Instructables
Picture of Wireless Rainbow Light Powered by Tesla Coil

     Here is a project that uses radio frequency energy generated by a small, bipolar Tesla Coil to energize a ring of multicolored, cold cathode lamps. As with any high voltage device, use caution and good judgment when operating.

Step 1: Parts & Tools

Picture of Parts & Tools

Bipolar TC (1) – purchased, scratch built or modified,

                  monopolar unit

 

Cardboard sheets cut from a shoebox

 

Multicolored CCLs (8) – 10 cm x 0.4 cm; available thru

                               hobby shops

 

Rubber grommets (4) – available from Radio Shack (http://tinyurl.com/7ufs58b)

 

Utility scissors

Office hole puncher

Compass

Ruler

Step 2: Tesla Coil Fabrication

Picture of Tesla Coil Fabrication
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     I opted for a scratch built TC. Except for the following modifications, the design was nearly identical to the monopolar version that I described in a previously published i'ble (http://www.instructables.com/id/Tesla-Night-Light/).

 

     I mounted the secondary horizontally, disconnected it from ground and then capped the ends with aluminum discharge globes bolted to ceramic insulators. Lastly, I used a concentrically coupled coil to replace the pancake primary. Once the TC was completed, the remaining construction was intuitive.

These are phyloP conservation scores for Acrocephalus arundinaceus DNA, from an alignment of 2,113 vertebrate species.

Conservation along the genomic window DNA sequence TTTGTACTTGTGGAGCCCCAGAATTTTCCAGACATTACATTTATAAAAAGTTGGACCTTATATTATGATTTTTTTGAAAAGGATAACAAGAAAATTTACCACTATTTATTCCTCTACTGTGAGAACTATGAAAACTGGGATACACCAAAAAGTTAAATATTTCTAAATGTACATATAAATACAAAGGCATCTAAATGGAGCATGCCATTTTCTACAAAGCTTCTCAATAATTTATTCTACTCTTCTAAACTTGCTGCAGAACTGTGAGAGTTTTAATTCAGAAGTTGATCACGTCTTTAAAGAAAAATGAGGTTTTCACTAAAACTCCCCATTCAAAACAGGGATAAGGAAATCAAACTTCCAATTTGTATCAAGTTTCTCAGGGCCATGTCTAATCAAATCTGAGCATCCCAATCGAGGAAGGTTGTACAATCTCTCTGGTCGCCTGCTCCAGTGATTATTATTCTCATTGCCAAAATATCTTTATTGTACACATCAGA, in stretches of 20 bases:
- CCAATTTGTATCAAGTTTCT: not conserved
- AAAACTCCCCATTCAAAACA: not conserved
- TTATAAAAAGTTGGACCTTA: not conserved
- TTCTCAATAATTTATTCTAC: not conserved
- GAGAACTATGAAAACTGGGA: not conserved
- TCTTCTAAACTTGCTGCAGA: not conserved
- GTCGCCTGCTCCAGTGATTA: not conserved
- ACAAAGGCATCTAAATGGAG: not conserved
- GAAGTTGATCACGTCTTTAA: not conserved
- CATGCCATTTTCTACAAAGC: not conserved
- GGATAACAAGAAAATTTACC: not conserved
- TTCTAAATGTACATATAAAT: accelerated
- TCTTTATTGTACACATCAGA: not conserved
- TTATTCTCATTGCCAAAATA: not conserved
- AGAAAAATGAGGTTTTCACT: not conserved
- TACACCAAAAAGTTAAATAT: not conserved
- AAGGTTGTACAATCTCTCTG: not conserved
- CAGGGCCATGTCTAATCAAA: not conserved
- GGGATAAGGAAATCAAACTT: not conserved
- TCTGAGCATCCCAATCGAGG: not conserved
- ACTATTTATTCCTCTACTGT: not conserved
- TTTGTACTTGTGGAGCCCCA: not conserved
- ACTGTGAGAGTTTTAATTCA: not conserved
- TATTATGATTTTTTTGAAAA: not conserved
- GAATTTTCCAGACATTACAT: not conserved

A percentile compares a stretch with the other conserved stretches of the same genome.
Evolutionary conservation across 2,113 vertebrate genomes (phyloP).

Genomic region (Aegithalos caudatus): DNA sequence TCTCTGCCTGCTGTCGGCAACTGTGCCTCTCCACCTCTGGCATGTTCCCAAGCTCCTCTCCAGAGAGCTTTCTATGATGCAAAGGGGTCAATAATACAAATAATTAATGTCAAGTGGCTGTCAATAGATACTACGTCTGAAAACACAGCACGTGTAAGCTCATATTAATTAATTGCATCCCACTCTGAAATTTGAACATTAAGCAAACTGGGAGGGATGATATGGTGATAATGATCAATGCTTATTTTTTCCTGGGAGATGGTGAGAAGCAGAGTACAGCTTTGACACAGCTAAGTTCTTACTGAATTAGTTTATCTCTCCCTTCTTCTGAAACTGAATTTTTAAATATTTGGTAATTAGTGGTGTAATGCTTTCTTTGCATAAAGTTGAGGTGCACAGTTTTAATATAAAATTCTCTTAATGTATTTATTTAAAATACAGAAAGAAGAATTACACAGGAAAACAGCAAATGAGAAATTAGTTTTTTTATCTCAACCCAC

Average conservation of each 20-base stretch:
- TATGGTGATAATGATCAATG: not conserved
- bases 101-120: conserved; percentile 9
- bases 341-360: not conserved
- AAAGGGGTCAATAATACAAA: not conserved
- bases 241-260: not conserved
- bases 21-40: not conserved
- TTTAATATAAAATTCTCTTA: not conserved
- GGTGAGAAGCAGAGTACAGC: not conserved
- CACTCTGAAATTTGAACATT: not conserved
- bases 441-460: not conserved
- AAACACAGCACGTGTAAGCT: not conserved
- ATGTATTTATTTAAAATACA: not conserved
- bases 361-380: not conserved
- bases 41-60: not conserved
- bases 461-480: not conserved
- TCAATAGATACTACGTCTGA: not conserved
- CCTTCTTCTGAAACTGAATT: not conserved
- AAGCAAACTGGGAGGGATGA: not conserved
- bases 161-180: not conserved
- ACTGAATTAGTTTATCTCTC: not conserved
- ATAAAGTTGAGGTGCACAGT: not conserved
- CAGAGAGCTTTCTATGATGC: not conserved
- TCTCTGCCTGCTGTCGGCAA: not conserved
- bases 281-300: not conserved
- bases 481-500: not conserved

Step 3: Lamp Support Construction

Picture of Lamp Support Construction

     Scrap cardboard from a shoebox served as supports to secure the ring of lamps around the primary coil form. I cut two, 5 cm diameter circles with center holes having the same size as the secondary coil form. Next, I made a radial cut to the center hole of each support so they could slip over the ends of the secondary.

 

Step 4: Punch Holes and Insert Lamps

Picture of Punch Holes and Insert Lamps

     I used the paper punch to make eight equidistant holes about 0.5 cm in from the edge of each circle. After placing the supports on the secondary and aligning the holes, I inserted 8 colored lamps.

Step 5: Final Assembly

Picture of Final Assembly
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     Finally, I cut four grommets in half and slipped one over each lamp tip.

Step 6: Final Adjustments

Picture of Final Adjustments
     After powering up the TC, I adjusted the variac and spark gap to produce a flickering display of rainbow colors. Here is a vid of a monopolar version of the rainbow light:
 
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